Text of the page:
Is the 'Philosophy of Swine' Objection a Telling Criticism of Utilitarian Theory?

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“Is the ‘philosophy of swine’ objection a telling criticism of Utilitarian theory? Why or why not?”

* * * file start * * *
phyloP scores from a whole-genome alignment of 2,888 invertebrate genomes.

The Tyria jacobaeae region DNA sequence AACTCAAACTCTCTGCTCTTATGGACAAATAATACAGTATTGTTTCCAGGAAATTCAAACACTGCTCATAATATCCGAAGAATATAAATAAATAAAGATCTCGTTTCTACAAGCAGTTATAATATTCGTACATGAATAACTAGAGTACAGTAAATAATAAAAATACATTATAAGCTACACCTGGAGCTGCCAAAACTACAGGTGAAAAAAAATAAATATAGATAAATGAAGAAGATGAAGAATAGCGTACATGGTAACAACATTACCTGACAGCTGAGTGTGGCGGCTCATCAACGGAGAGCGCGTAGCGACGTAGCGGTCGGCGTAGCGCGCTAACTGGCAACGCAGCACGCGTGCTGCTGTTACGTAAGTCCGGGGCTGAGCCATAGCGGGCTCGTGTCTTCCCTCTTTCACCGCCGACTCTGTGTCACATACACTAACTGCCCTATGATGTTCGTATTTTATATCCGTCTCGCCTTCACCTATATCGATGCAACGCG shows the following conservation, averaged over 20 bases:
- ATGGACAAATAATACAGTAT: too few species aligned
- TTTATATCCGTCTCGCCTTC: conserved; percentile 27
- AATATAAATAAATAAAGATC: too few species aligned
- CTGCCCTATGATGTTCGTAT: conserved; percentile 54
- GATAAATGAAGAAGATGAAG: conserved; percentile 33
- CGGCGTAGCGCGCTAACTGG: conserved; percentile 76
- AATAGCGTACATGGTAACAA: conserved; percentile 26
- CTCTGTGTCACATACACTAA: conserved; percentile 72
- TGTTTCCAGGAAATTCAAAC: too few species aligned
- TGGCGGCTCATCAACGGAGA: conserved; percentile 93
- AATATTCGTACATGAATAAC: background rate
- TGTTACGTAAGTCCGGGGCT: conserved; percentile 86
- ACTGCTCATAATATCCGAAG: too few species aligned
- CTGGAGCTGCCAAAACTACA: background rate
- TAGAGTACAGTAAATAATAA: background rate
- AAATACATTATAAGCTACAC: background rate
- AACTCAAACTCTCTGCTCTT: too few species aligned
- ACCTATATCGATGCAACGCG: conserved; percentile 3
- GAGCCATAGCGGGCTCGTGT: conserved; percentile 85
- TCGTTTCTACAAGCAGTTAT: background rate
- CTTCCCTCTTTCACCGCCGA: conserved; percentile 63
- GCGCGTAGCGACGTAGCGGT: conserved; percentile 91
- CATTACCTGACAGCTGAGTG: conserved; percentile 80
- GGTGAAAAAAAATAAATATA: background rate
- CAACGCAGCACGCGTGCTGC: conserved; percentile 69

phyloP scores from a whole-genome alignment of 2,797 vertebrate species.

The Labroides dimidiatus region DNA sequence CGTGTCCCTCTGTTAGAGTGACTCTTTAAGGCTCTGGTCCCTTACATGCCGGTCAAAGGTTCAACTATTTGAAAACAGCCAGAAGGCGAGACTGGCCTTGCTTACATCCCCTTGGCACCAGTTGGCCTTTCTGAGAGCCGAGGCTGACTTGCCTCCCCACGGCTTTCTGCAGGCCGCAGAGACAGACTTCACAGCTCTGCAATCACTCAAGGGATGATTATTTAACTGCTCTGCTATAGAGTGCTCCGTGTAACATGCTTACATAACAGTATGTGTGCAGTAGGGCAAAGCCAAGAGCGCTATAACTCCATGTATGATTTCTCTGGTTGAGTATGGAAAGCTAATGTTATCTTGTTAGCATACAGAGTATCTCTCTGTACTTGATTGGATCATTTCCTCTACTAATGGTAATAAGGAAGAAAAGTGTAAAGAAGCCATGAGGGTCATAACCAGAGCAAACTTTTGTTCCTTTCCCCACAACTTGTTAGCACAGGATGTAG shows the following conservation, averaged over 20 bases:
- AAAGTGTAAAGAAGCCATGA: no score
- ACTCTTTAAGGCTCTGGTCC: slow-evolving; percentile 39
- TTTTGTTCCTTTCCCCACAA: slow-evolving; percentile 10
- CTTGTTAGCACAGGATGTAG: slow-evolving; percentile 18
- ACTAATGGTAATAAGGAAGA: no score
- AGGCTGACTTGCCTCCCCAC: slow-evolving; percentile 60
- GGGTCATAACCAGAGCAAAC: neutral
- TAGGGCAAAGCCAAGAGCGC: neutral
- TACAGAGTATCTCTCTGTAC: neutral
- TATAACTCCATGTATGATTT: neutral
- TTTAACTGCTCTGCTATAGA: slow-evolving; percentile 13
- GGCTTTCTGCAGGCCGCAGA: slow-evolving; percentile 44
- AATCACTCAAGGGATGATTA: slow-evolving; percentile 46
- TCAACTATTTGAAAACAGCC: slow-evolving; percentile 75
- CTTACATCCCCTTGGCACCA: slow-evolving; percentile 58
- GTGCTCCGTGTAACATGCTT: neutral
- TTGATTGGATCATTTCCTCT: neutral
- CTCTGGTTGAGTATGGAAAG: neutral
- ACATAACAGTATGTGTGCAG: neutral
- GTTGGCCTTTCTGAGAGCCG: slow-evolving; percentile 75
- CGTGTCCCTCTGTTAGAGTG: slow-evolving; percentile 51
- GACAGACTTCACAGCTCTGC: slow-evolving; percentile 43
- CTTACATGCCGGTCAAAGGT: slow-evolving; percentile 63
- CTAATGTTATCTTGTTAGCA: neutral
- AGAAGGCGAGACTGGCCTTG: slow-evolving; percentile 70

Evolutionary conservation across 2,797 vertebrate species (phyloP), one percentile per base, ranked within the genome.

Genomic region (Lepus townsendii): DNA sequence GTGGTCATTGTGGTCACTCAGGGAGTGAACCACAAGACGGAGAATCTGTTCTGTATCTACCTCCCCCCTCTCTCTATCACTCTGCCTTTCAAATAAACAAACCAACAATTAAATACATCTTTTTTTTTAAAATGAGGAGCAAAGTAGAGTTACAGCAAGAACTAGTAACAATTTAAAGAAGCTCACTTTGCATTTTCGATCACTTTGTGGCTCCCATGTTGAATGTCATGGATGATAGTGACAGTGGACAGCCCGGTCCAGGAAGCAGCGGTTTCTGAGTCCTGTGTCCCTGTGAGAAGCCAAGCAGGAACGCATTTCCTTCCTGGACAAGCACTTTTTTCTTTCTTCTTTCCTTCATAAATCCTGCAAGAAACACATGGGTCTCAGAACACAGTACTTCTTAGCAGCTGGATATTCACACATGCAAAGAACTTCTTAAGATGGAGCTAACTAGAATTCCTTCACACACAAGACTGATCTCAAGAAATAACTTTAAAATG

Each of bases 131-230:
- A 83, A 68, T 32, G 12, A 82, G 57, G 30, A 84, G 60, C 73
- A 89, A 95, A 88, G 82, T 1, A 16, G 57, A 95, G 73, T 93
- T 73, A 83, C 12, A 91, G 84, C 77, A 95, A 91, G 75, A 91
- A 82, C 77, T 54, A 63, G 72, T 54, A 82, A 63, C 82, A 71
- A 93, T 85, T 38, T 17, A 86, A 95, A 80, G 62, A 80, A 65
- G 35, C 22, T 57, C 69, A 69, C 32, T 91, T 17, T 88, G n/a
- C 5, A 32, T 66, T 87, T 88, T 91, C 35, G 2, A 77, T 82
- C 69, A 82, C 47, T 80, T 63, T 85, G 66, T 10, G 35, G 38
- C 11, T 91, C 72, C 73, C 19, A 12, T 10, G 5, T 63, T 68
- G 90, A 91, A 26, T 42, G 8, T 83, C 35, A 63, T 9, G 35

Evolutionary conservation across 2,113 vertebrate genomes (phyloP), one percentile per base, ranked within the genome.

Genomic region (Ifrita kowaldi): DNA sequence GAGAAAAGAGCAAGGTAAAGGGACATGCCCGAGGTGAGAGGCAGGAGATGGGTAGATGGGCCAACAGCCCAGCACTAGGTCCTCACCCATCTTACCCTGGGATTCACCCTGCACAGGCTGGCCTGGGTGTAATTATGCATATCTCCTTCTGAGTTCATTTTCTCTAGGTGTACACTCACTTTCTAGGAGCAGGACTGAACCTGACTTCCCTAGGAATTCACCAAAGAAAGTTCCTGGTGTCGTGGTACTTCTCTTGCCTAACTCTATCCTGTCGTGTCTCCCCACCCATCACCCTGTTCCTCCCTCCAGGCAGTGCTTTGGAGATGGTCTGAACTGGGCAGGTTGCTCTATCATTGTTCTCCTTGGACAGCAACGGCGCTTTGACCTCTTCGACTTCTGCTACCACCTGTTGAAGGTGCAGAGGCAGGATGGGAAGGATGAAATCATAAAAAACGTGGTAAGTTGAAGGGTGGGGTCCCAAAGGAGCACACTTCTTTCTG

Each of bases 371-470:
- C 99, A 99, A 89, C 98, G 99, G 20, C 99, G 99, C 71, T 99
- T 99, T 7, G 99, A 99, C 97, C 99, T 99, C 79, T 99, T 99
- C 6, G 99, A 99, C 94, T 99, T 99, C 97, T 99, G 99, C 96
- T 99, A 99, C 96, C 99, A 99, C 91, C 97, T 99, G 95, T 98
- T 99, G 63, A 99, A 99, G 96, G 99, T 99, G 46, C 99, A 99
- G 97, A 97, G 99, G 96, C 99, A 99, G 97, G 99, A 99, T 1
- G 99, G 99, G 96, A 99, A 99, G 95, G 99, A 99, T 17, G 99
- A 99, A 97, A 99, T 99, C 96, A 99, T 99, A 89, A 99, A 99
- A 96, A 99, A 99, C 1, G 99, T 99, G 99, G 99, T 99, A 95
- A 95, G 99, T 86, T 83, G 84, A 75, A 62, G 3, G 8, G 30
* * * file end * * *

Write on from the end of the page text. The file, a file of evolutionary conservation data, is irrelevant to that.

Philosophy of swine. This was mentioned by Mill criticizing Bentham’s utilitarianism. Before looking at Mill’s criticism, historical background of the birth of utilitarianism should be discussed ahead. Utilitarianism arose in the Industrial Revolution period. As nations became industrialized in the eighteenth century, bourgeois: an industrial middle class, appeared demanding new political and economic theory which would support their own interests. In the economic sphere, Adam Smith introduced laissez-faire theory following new era’s request. However, political theory was still remaining at social contract theory of the seventeenth century. Especially, as Britain was enjoying its period of political and constitutional stability after the Glorious Revolution, social contract theory which explains legitimacy of a government didn’t attract people’s attention any more. Going through the social fluctuations, Bentham came up with an idea called ‘utilitarianism’. Bentham’s theory was remarkably progressive that he was considered as philosophical radicals. In accordance with the bourgeois’ demand for theory appropriate to those days, Bentham’s utilitarianism was based on a very simple premise; every man pursues happiness. A single behavior is determined to be moral or not by whether it creates happiness. This makes utilitarianism solely focus on the consequence of the act. Bentham also insists that every choice should be made toward the maximization of utility. Regarding making political decisions, we should follow the policy that yields ‘the greatest happiness of the greatest number’. However, Bentham’s theory is denounced by Mill, because it doesn’t acknowledge the objective standard of values. When Bentham deals with the happiness, that only count is the total aggregation of the amount of happiness. The standard and quality of the pleasure is totally...
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